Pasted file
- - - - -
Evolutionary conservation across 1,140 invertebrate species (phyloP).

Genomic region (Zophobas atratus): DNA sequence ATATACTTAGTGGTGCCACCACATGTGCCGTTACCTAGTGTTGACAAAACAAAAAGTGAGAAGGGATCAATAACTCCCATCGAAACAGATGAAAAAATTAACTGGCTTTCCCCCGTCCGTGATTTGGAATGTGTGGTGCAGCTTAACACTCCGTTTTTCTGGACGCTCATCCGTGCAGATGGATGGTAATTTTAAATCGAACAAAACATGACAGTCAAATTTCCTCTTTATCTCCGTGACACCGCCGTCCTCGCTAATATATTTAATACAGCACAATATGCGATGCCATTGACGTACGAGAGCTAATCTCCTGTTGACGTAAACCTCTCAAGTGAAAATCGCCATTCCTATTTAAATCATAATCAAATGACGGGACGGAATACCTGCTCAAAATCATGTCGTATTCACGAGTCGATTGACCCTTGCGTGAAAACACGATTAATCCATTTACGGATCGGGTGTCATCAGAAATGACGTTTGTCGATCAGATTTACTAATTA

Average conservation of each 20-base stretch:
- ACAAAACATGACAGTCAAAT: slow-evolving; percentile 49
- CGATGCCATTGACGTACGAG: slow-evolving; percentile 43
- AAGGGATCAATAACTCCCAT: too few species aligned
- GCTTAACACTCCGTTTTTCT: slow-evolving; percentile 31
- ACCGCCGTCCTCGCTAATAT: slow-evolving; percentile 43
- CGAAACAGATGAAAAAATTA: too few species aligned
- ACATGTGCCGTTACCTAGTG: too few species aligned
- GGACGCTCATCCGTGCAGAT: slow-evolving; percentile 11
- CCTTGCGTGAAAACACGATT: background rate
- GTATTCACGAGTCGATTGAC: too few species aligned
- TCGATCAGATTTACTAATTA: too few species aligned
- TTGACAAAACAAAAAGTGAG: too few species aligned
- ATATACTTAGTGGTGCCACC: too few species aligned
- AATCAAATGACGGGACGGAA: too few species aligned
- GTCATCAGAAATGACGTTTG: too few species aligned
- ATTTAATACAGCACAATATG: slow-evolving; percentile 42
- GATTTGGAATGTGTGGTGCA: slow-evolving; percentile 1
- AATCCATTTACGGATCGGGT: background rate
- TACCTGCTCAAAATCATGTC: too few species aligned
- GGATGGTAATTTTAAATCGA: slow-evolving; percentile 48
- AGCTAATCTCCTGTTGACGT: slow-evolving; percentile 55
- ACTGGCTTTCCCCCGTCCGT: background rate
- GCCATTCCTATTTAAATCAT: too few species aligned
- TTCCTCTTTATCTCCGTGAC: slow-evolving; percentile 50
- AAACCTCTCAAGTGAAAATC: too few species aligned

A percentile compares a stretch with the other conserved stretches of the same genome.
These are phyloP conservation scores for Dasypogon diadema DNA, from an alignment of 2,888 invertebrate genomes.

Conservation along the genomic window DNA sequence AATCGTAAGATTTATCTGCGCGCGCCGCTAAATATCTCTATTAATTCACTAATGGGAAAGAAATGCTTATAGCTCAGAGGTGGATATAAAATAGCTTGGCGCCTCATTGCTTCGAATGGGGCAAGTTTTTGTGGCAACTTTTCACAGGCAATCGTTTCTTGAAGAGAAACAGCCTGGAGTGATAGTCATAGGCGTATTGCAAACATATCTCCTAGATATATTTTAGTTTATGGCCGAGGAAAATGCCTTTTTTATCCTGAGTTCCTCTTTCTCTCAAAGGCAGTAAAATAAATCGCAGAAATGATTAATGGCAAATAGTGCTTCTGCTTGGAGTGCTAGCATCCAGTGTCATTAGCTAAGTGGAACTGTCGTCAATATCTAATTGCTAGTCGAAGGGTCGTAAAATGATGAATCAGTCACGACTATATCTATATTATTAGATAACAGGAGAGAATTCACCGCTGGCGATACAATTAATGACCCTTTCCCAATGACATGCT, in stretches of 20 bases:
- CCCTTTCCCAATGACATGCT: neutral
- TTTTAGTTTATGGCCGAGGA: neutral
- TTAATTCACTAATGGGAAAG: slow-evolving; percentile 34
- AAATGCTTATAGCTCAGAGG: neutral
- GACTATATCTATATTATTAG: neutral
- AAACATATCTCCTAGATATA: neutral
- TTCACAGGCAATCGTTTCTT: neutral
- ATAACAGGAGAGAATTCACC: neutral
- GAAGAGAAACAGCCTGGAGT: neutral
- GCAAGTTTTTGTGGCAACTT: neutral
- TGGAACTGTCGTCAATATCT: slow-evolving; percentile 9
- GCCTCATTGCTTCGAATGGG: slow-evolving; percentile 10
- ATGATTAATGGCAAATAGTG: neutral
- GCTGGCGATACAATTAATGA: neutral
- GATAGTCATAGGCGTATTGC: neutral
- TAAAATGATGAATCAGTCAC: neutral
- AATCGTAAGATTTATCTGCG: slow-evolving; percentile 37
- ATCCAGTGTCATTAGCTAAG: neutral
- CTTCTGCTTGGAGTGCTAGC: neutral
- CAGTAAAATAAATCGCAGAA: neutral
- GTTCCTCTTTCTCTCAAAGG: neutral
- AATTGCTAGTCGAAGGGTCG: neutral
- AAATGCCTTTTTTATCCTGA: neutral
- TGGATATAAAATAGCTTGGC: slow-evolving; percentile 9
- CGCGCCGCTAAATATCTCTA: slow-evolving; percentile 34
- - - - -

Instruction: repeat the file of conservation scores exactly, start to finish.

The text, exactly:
Evolutionary conservation across 1,140 invertebrate species (phyloP).

Genomic region (Zophobas atratus): DNA sequence ATATACTTAGTGGTGCCACCACATGTGCCGTTACCTAGTGTTGACAAAACAAAAAGTGAGAAGGGATCAATAACTCCCATCGAAACAGATGAAAAAATTAACTGGCTTTCCCCCGTCCGTGATTTGGAATGTGTGGTGCAGCTTAACACTCCGTTTTTCTGGACGCTCATCCGTGCAGATGGATGGTAATTTTAAATCGAACAAAACATGACAGTCAAATTTCCTCTTTATCTCCGTGACACCGCCGTCCTCGCTAATATATTTAATACAGCACAATATGCGATGCCATTGACGTACGAGAGCTAATCTCCTGTTGACGTAAACCTCTCAAGTGAAAATCGCCATTCCTATTTAAATCATAATCAAATGACGGGACGGAATACCTGCTCAAAATCATGTCGTATTCACGAGTCGATTGACCCTTGCGTGAAAACACGATTAATCCATTTACGGATCGGGTGTCATCAGAAATGACGTTTGTCGATCAGATTTACTAATTA

Average conservation of each 20-base stretch:
- ACAAAACATGACAGTCAAAT: slow-evolving; percentile 49
- CGATGCCATTGACGTACGAG: slow-evolving; percentile 43
- AAGGGATCAATAACTCCCAT: too few species aligned
- GCTTAACACTCCGTTTTTCT: slow-evolving; percentile 31
- ACCGCCGTCCTCGCTAATAT: slow-evolving; percentile 43
- CGAAACAGATGAAAAAATTA: too few species aligned
- ACATGTGCCGTTACCTAGTG: too few species aligned
- GGACGCTCATCCGTGCAGAT: slow-evolving; percentile 11
- CCTTGCGTGAAAACACGATT: background rate
- GTATTCACGAGTCGATTGAC: too few species aligned
- TCGATCAGATTTACTAATTA: too few species aligned
- TTGACAAAACAAAAAGTGAG: too few species aligned
- ATATACTTAGTGGTGCCACC: too few species aligned
- AATCAAATGACGGGACGGAA: too few species aligned
- GTCATCAGAAATGACGTTTG: too few species aligned
- ATTTAATACAGCACAATATG: slow-evolving; percentile 42
- GATTTGGAATGTGTGGTGCA: slow-evolving; percentile 1
- AATCCATTTACGGATCGGGT: background rate
- TACCTGCTCAAAATCATGTC: too few species aligned
- GGATGGTAATTTTAAATCGA: slow-evolving; percentile 48
- AGCTAATCTCCTGTTGACGT: slow-evolving; percentile 55
- ACTGGCTTTCCCCCGTCCGT: background rate
- GCCATTCCTATTTAAATCAT: too few species aligned
- TTCCTCTTTATCTCCGTGAC: slow-evolving; percentile 50
- AAACCTCTCAAGTGAAAATC: too few species aligned

A percentile compares a stretch with the other conserved stretches of the same genome.
These are phyloP conservation scores for Dasypogon diadema DNA, from an alignment of 2,888 invertebrate genomes.

Conservation along the genomic window DNA sequence AATCGTAAGATTTATCTGCGCGCGCCGCTAAATATCTCTATTAATTCACTAATGGGAAAGAAATGCTTATAGCTCAGAGGTGGATATAAAATAGCTTGGCGCCTCATTGCTTCGAATGGGGCAAGTTTTTGTGGCAACTTTTCACAGGCAATCGTTTCTTGAAGAGAAACAGCCTGGAGTGATAGTCATAGGCGTATTGCAAACATATCTCCTAGATATATTTTAGTTTATGGCCGAGGAAAATGCCTTTTTTATCCTGAGTTCCTCTTTCTCTCAAAGGCAGTAAAATAAATCGCAGAAATGATTAATGGCAAATAGTGCTTCTGCTTGGAGTGCTAGCATCCAGTGTCATTAGCTAAGTGGAACTGTCGTCAATATCTAATTGCTAGTCGAAGGGTCGTAAAATGATGAATCAGTCACGACTATATCTATATTATTAGATAACAGGAGAGAATTCACCGCTGGCGATACAATTAATGACCCTTTCCCAATGACATGCT, in stretches of 20 bases:
- CCCTTTCCCAATGACATGCT: neutral
- TTTTAGTTTATGGCCGAGGA: neutral
- TTAATTCACTAATGGGAAAG: slow-evolving; percentile 34
- AAATGCTTATAGCTCAGAGG: neutral
- GACTATATCTATATTATTAG: neutral
- AAACATATCTCCTAGATATA: neutral
- TTCACAGGCAATCGTTTCTT: neutral
- ATAACAGGAGAGAATTCACC: neutral
- GAAGAGAAACAGCCTGGAGT: neutral
- GCAAGTTTTTGTGGCAACTT: neutral
- TGGAACTGTCGTCAATATCT: slow-evolving; percentile 9
- GCCTCATTGCTTCGAATGGG: slow-evolving; percentile 10
- ATGATTAATGGCAAATAGTG: neutral
- GCTGGCGATACAATTAATGA: neutral
- GATAGTCATAGGCGTATTGC: neutral
- TAAAATGATGAATCAGTCAC: neutral
- AATCGTAAGATTTATCTGCG: slow-evolving; percentile 37
- ATCCAGTGTCATTAGCTAAG: neutral
- CTTCTGCTTGGAGTGCTAGC: neutral
- CAGTAAAATAAATCGCAGAA: neutral
- GTTCCTCTTTCTCTCAAAGG: neutral
- AATTGCTAGTCGAAGGGTCG: neutral
- AAATGCCTTTTTTATCCTGA: neutral
- TGGATATAAAATAGCTTGGC: slow-evolving; percentile 9
- CGCGCCGCTAAATATCTCTA: slow-evolving; percentile 34